Food Supply Chain Vulnerability
The replacement of Arabica coffee beans with the cheaper Robusta variety is one example of how food supply chains can be breached for the purposes of fraud. Consumers and producers, for that matter, are misled into paying a premium for an inferior product.
Fraud is not the only motive for breaches of food supply chains. “Vulnerability of the food supply chain,” notes a recent white appaer from Transport Intelligence, also takes the form of “malicious contamination by ideologues, extortionists, criminals, or terrorists.” TI issued the white paper to educate logisticians on best practices in this area.
Other examples of food fraud has included the contamination of chili powder from Sudan, cumin spice contaminated by peanut, and the horsemeat contamination of beef. Examples of malicious tampering include the adulteration of Tylenol products in the United States in the 1990s and the UK employee who was accused of spreading peanuts in a nut-free factory because of a grudge he held against the company.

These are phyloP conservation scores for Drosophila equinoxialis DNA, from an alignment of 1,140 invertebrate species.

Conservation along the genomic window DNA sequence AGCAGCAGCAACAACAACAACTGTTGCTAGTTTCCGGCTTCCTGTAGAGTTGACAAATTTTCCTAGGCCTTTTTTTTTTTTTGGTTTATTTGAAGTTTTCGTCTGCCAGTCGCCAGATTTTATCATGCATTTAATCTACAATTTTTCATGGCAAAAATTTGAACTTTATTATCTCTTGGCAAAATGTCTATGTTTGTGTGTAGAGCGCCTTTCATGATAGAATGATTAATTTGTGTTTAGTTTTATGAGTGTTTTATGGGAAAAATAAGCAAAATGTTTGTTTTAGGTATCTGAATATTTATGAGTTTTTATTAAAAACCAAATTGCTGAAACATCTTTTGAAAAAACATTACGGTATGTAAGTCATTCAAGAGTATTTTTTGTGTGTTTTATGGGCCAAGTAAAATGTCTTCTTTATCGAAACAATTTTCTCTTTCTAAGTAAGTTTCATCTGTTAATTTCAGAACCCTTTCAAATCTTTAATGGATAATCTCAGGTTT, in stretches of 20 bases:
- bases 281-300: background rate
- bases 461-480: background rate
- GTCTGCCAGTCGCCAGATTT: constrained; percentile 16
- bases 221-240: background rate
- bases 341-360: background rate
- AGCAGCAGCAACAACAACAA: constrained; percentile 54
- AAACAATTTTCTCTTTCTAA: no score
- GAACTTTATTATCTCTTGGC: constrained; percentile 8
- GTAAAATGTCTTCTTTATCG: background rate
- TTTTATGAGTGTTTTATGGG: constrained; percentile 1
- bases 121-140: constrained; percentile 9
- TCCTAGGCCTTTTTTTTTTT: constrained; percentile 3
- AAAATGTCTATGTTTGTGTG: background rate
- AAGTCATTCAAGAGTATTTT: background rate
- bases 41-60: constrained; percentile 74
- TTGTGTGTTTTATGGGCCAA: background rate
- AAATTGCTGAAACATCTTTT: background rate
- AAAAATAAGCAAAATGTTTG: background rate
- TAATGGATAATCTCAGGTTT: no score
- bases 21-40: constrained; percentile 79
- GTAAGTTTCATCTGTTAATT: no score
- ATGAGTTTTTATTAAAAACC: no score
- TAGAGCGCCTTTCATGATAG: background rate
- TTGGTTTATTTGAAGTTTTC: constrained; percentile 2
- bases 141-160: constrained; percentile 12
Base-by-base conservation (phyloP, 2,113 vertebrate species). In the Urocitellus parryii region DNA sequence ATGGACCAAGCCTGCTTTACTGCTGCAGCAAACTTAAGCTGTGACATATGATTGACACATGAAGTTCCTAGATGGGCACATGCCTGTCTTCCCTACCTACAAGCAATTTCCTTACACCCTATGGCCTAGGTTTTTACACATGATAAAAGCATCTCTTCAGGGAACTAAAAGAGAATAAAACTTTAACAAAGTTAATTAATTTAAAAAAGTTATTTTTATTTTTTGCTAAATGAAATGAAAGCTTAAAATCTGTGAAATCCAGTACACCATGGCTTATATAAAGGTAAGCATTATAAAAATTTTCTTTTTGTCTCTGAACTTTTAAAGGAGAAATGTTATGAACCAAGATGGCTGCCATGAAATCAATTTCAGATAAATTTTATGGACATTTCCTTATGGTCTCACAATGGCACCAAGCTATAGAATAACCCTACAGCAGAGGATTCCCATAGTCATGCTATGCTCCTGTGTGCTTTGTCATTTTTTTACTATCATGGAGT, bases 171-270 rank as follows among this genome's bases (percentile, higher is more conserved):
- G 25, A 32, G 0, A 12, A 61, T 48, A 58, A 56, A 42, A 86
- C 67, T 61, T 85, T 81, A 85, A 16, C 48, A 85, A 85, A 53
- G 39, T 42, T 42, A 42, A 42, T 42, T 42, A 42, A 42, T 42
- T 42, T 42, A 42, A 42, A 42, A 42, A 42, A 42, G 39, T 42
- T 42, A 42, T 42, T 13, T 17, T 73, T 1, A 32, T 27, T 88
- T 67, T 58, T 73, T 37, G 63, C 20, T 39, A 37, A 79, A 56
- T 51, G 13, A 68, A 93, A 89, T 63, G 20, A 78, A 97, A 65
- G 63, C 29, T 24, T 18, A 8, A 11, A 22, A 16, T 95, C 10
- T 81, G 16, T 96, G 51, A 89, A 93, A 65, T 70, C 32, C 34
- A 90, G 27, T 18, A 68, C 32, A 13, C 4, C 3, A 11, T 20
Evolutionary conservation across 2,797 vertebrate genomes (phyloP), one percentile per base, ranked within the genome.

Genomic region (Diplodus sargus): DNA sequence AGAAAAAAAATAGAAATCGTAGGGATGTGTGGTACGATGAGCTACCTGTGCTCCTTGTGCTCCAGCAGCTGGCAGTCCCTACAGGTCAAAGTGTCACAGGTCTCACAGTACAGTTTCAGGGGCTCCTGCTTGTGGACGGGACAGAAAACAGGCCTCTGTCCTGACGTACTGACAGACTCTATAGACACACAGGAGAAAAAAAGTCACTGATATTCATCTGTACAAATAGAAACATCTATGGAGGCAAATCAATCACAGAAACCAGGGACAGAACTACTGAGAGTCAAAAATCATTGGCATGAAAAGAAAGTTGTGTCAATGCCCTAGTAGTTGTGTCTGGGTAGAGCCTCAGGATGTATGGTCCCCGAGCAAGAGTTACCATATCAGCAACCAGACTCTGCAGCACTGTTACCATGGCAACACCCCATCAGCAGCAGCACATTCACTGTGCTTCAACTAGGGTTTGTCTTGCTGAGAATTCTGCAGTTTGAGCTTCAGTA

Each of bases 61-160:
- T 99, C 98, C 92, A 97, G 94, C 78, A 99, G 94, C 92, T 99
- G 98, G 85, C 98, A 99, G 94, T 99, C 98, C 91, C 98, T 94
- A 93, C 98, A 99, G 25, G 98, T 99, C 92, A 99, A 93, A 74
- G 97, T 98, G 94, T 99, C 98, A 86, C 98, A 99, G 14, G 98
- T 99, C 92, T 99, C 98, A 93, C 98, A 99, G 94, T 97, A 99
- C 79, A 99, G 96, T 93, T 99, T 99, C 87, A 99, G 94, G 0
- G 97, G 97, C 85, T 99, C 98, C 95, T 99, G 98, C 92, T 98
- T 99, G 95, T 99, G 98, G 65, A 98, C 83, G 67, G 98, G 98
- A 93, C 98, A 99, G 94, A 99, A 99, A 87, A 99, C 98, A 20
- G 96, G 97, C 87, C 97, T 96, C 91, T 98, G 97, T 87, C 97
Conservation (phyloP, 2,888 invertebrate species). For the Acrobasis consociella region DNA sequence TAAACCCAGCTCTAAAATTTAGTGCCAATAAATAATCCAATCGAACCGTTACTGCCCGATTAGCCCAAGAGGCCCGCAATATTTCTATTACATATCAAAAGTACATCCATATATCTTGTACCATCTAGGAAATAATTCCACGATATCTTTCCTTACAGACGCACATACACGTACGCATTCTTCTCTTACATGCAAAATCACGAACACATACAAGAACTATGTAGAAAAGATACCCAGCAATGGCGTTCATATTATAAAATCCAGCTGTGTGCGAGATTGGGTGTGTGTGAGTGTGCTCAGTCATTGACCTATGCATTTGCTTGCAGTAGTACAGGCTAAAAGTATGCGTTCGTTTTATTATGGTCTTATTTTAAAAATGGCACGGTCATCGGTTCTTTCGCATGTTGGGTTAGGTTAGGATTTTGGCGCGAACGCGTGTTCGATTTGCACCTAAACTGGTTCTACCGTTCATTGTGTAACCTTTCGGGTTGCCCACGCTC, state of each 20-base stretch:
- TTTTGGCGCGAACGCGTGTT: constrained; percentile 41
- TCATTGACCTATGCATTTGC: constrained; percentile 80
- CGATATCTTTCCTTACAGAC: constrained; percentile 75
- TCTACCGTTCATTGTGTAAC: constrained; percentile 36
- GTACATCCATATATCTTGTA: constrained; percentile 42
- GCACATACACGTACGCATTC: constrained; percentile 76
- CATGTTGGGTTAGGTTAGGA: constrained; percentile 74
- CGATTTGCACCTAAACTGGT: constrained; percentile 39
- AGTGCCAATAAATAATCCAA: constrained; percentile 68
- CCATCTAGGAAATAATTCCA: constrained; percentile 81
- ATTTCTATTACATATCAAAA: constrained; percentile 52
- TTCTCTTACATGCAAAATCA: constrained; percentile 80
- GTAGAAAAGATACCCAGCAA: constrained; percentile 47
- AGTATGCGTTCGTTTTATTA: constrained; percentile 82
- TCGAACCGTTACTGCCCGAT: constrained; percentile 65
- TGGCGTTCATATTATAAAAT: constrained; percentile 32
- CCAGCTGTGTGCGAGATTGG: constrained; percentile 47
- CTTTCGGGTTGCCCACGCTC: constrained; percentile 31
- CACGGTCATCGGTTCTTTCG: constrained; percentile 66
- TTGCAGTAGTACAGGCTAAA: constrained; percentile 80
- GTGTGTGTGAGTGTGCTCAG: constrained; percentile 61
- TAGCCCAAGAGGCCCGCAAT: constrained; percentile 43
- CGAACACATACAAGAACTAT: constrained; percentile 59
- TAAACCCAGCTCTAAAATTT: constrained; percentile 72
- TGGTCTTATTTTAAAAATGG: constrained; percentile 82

“Increasing levels of outsourcing have also exacerbated the risks to the supply chain,” the paper noted. “‘Economic owners’ (the main brand coordinating the supply chain) often have little visibility of the conditions in which the products are manufactured, transported or stored.”
To analyse the vulnerabilities and risks in the supply chain, food manufacturer must fully understand all the parties involved in producing, storing, and distributing their ingredients and products. “Effective procurement and robust supplier approval and supplier management then become core elements to minimizing supply chain risks,” according to the paper.
A first step is to consider the exposure of each ingredient to threat and to rank the risks within supply chain stages and at geographical locations. For example, if the supply chain involves transportation through war zones or areas of criminal activity, “the risk level of theft and adulteration for monetary gain can be assessed as high and steps taken accordingly.”
To ensure that controls and checks are in place at every stage of the extended value chain represents a responsibility for third party suppliers, including those providing global supply chain and logistics services. “As governments and consumers become far more aware of the origins of the food products they buy and the conditions in which they are moved and stored,” the paper concluded. “the issues of food defence and supply chain vulnerability will become ever more critical.”